(Received April 3, 1949)
Behaviour of elementary particles in the cosmic-ray in moderate high energy region can be infered by the analysis of cosmic-ray phenomena underground, but few such attempts have ever been made and all of them have failed in giving a satisfactory understanding of the problem. Several years ago one of us (S.T.) tried without success to explain the remarkable bend of the intensity-depth curve on the basis of our knowledge at that time: on the assumption that this bend is caused by the energy loss of the cosmic-ray particles due to radiation and pair creation. Now later developments of cosmic-ray physics, i.e. the discovery of two kinds of mesons, made it possible to remove this unsolved difficulty be explaining this bend as due to the pi-mu decay. Thus the existence of the bend is no longer a puzzling fact, but it provides an important clue to determine the life of pi-mesons. In this situation it seems to be of importance to get forth more comprehensive analysis of the underground phenomena in order to certify the hypothesis about the model of mesons as well as about their interactions with matter.
We shall henceforth discuss how far one can account for the phenomena on the basis of our current picture without introducing extra hypothetical processes. According to our picture primary protons or heavy nuclei produce pi-mesons on colliding with air nuclei; the produced pi-mesons disintegrate into mu-mesons on falling down through the atmosphere entirely or partly according as the agent pi-meson has lower or higher energy. Thus at the ground surface there are pi- and mu-mesons mixed, but pi-mesons as well as nucleons can not penetrate deep into underground because of their strong interaction with matter nuclei. Electronic components falling on the ground surface are so highly absorbable that they are, of course, negligible constituents of the deep rays. Only component surviving down to the great depth is mu-mesons including their secondary products, which are in equilibrium with the mu-mesons. The main constituents of these secondary particles are electrons and photons produced by electromagnetic interactions of the mu-mesons. Besides these particles weakly interacting particles such as neutrini amount more and more with increasing depth, but their effects may be too small to be detectable in the depth under consideration. Therefore we may assume that only mu-mesons and their electromagnetic interactions play a róle in the phenomena underground.
Electromagnetic interactions of charged particles in high energy region are classified into the following three: collision with atomic electrons or ionization, radiation by accerelation in nuclear Coulomb field and creation of electron-positron pair in nuclear Coulomb field. The first and the second processes depend strongly on the spin and the magnetic moment of the particle in the relativistic region, but the third process, the pair creation is almost independent on the spin and the magnetic moment. The frequency of pursts at sea level as well as the fact that the decay electron of mu-meson has a continuous energy spectrum seems to show that this will have spin 1/2 and no intrinsic magnetic moment, though spin 0 may not be definitively ruled out. The possibility of soin 1 should be excluded because this would result in a much larger burst frequency; but this does affect the result considerably as far as the energy loss is concerned. The energy loss is mainly due to ionization as has been hitherto considered by many authors, but it is found that in deepest region one must take into accout the energy loss caused by the emission of bremsstrahlung and the creation of pair. We shall first estimate the magnitude of these three effects (§2), and then go over to the calculation of the range of the mu-meson as function of its energy (§3). We calculate, on the other hand, the energy spectrum of mu-mesons at sea level according to our picture: the mu-mesons are decay products of pi-mesons which are produced in the atmosphere by the primary particles, presumably by protons or eventually by some heavier nuclei (§4). If we thus find the range-energy relation of mu-mesons and their spectrum at sea level, we obtain the intensity- depth curve which can be compared with experiments (§5). In deriving the spectrum of mu-mesons we first neglect the absorption of pi-mesons in the atmosphere because we know at present only very little about how pi-mesons traverse the atmosphere. It is certain that this absorption is not negligible so that we next discuss to what extent this absorption affects the result (§6).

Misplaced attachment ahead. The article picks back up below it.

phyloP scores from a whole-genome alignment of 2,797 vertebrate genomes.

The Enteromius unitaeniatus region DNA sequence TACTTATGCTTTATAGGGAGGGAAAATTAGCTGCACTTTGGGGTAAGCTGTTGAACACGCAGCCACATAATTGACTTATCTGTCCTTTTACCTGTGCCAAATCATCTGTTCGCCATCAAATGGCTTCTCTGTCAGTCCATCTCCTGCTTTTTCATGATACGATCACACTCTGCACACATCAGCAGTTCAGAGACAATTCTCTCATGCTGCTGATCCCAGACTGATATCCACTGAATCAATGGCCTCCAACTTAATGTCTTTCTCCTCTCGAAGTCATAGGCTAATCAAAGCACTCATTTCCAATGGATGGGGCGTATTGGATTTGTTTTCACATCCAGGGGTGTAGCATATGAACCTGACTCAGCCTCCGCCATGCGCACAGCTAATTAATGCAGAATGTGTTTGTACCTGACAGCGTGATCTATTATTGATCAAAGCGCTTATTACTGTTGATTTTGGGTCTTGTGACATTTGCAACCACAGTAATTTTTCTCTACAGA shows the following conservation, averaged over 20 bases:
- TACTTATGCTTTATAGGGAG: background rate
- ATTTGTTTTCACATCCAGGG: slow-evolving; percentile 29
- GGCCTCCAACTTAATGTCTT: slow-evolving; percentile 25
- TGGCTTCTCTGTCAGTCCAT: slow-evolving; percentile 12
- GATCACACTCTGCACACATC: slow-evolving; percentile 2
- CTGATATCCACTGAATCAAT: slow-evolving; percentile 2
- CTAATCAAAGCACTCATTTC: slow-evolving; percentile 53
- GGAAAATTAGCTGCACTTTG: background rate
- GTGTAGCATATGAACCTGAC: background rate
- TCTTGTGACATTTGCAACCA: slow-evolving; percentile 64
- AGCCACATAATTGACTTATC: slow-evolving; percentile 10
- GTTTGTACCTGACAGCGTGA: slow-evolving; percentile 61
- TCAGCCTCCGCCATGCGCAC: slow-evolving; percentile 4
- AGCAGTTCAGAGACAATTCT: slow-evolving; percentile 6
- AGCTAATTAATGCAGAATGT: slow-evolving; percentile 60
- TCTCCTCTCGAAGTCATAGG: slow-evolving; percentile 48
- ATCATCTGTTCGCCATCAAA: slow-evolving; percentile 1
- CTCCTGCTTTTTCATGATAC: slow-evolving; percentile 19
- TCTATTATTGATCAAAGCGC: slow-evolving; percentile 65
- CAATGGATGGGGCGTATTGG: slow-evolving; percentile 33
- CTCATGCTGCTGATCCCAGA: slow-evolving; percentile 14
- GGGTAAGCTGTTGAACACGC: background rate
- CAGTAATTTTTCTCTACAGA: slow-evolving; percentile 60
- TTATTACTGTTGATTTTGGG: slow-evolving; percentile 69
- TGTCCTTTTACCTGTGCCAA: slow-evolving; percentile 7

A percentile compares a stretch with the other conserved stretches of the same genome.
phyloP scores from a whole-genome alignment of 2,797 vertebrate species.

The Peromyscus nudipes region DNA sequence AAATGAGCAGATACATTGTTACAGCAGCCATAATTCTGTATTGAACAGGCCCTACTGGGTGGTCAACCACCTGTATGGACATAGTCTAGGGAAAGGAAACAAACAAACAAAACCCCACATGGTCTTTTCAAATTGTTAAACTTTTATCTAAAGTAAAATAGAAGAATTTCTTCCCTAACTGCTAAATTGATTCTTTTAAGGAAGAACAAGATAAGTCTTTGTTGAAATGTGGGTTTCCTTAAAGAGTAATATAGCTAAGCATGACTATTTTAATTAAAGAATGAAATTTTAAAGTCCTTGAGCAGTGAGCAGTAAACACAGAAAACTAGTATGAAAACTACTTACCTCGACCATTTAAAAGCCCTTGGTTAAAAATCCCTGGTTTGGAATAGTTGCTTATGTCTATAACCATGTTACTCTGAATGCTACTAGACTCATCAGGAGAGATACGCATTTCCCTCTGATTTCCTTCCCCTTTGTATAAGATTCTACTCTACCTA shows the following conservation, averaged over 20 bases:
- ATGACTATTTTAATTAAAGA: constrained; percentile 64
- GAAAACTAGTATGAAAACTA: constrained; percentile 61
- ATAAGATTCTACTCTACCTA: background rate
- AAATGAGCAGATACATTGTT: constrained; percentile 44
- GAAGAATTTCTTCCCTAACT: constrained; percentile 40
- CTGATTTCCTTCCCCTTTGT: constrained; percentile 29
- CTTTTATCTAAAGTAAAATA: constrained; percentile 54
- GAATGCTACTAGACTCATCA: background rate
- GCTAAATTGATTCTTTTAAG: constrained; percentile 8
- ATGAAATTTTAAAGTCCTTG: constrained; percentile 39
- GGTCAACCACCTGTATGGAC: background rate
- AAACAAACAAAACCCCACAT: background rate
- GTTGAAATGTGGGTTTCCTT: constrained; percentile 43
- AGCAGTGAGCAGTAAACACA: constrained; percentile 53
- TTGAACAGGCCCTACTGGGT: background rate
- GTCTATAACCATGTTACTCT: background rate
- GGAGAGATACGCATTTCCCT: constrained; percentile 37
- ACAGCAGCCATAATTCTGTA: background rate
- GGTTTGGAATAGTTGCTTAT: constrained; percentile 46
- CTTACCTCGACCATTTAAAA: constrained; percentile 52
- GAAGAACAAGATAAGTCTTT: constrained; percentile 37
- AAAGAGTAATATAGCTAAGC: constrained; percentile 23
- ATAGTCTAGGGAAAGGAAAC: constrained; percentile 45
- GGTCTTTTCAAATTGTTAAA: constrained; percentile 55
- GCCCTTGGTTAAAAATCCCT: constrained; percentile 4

URL : http://ptp.ipap.jp/link?PTP/4/287/
DOI : 10.1143/PTP.4.287